I had an epiphany today and my guess is
that very few real estate professionals, or for that matter anyone else knows
about this. Unless you are directly
involved in what I will call the electrical power supply business, the details
of how you get the electricity to maintain your home or who maintains the
service rarely crosses your mind. You
spend less time thinking about that than you do the water you drink or the air
you breathe. But it is very important. I
am going to talk about who owns your electrical power supply equipment – the
lines, transformers and poles.
I have lived in a so-called exclusive West Tisbury community populated by more than 45 families
for over 40 years. There has always been
a ROW utility easement across the property and through the woods for the
utility company to supply electricity to the abutting properties. In my experience it has been the utility
company that has always maintained proper clearance by trimming the trees along
the ROW. The utility company has always
maintained the power lines, transformers and poles along the private roads
network within the community. It makes
perfect sense to me that if I pay for the ‘service’, part of that service
should be maintaining continuity and consistent service. Right!
I learned today, this is not the
necessarily the norm on Martha’s Vineyard and only a few communities have
service networks providing electricity to homes that are owned and serviced by
the utility company, presently known as NStar.
In most cases NStar supplies and maintains an electrical service system
to a point and beyond that, the system is the responsibility of the property
owners along their private roads.
is the big deal?
It’s not a big deal until the trees
along the service path are overgrown and threatening the service continuity, or
until the infrastructure of that service has been fully depreciated and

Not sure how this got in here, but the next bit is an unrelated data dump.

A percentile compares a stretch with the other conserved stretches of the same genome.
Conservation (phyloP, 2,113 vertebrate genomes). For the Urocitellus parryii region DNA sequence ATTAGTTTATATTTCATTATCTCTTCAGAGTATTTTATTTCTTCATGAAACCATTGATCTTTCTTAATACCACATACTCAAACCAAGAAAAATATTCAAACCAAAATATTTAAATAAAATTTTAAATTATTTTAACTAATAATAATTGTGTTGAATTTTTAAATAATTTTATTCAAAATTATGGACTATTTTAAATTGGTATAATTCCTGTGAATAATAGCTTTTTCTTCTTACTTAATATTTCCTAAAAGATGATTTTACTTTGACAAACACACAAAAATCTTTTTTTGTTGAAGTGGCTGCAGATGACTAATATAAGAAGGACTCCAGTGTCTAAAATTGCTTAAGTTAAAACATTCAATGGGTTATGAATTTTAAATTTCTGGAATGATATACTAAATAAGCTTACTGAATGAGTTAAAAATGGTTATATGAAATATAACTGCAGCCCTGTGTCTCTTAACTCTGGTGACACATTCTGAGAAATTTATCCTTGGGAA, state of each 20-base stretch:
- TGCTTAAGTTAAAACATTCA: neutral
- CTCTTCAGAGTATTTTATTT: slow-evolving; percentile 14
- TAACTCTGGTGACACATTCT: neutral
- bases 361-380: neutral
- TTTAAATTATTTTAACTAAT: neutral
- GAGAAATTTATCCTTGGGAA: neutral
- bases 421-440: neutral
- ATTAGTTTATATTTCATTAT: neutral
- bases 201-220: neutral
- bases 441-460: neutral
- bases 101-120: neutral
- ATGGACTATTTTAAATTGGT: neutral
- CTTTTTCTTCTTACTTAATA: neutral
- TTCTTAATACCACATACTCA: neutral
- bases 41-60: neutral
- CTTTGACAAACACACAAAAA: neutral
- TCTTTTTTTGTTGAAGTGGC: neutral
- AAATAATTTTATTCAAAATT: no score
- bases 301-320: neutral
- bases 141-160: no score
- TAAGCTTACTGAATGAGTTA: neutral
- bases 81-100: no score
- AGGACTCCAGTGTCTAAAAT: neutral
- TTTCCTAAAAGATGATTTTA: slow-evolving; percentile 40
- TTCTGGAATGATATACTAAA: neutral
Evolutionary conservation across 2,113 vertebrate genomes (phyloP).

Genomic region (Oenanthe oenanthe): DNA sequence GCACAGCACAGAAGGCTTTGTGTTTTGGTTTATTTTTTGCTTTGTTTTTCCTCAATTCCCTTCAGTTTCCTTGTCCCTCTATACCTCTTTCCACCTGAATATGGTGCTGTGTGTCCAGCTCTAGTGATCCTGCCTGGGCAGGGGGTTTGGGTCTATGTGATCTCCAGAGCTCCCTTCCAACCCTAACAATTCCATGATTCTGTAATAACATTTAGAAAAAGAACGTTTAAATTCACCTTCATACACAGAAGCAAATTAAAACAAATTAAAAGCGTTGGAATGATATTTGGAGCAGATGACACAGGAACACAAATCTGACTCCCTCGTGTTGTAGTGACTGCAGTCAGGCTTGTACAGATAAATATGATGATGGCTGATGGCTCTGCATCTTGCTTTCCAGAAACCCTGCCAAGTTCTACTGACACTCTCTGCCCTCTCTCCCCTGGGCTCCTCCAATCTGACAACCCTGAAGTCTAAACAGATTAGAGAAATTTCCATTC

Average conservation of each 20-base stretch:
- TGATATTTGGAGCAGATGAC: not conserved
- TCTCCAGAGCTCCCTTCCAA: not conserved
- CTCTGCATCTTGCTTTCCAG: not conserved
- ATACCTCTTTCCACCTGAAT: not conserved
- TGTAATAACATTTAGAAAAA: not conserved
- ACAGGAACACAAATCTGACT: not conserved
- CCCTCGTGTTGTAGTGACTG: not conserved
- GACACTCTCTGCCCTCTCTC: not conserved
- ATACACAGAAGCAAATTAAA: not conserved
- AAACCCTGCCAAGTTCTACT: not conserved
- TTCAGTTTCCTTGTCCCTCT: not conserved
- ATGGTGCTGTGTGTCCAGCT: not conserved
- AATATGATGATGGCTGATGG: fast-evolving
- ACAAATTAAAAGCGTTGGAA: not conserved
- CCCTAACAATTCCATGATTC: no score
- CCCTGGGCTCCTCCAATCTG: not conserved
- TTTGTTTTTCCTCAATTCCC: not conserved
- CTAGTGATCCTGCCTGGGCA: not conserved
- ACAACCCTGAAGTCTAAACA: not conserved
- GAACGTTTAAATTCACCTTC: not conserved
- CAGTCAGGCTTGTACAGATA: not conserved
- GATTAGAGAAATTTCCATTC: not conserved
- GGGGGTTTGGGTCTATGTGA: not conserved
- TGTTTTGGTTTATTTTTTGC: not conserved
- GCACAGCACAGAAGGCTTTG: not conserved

compromised. What I mean by ‘fully
depreciated is, when the electrical wires are old, brittle and leaking,
transformers are failing due to corrosion and wooden utility poles are rotten
and no longer able to carry their load.
The big deal is the cost of replacing all those components that provide
the infrastructure keeping your lights on.
Actually, it’s not a big deal, it will be a huge deal and will cost you
dearly – unless you choose to live ‘off the grid’ and even then you may be in
for a fight with your neighbors.
those utility poles Mister NStar
We can all agree that above ground
utility poles and wires are ugly, and my vote would be to bury all utilities. Spring Point in Chilmark is replacing their
entire service and from what I have been told they are going underground all
the way. I love Spring Point. Did I mention that they are one of the other
rare Island community cases where NStar owns
the service system and has to maintain it?
It is estimated that the service replacement is going to cost well over
a million dollars.
should you do?
For one, if you are a Buyer considering
a purchase in a ‘community’ with private roads, find out who owns the utility
system. My guess is that you will not
find that information in the Association Rules and Regulations. If it is
privately owned and there is a home owner association, do they have a reserve
to set aside to earmark funds to maintain the electrical system (tree trimming
and equipment replacement)? If you are
already an owner in a private community, find out what provisions have been
made to support the maintenance of the electrical system.
can cost you dearly
Do not wait for a failure or a threat
from NStar that they will turn off the electrical supply service to the
community until certain maintenance issues have been corrected – like trimming
trees around utility lines. This all can
happen during a storm and I am sure you can imagine the difficulty factor when
trying to get personal emergency help during a storm. You are just one more name on a list of
hundreds. This is just another good
reason to own a back-up generator.
Sue you Blues
I have been told on a regular basis
there are any number of litigative actions arising out of disputes between home
owners as to who owns what and what the fair share of each property owner
should be when a utility problem occurs. The court costs alone can exceed any
amount that would be paid for being responsible and setting up preventive
measure rules and funds ahead of time.
it be nice?
I think it would really be a considerate
‘public service’ disclosure for NStar to notify those customers affected that
maintenance and safety of their service system is the responsibility of the
home owners in their community. For all I know they may be doing that but if
not wouldn’t it be nice. I hate surprises – don’t you?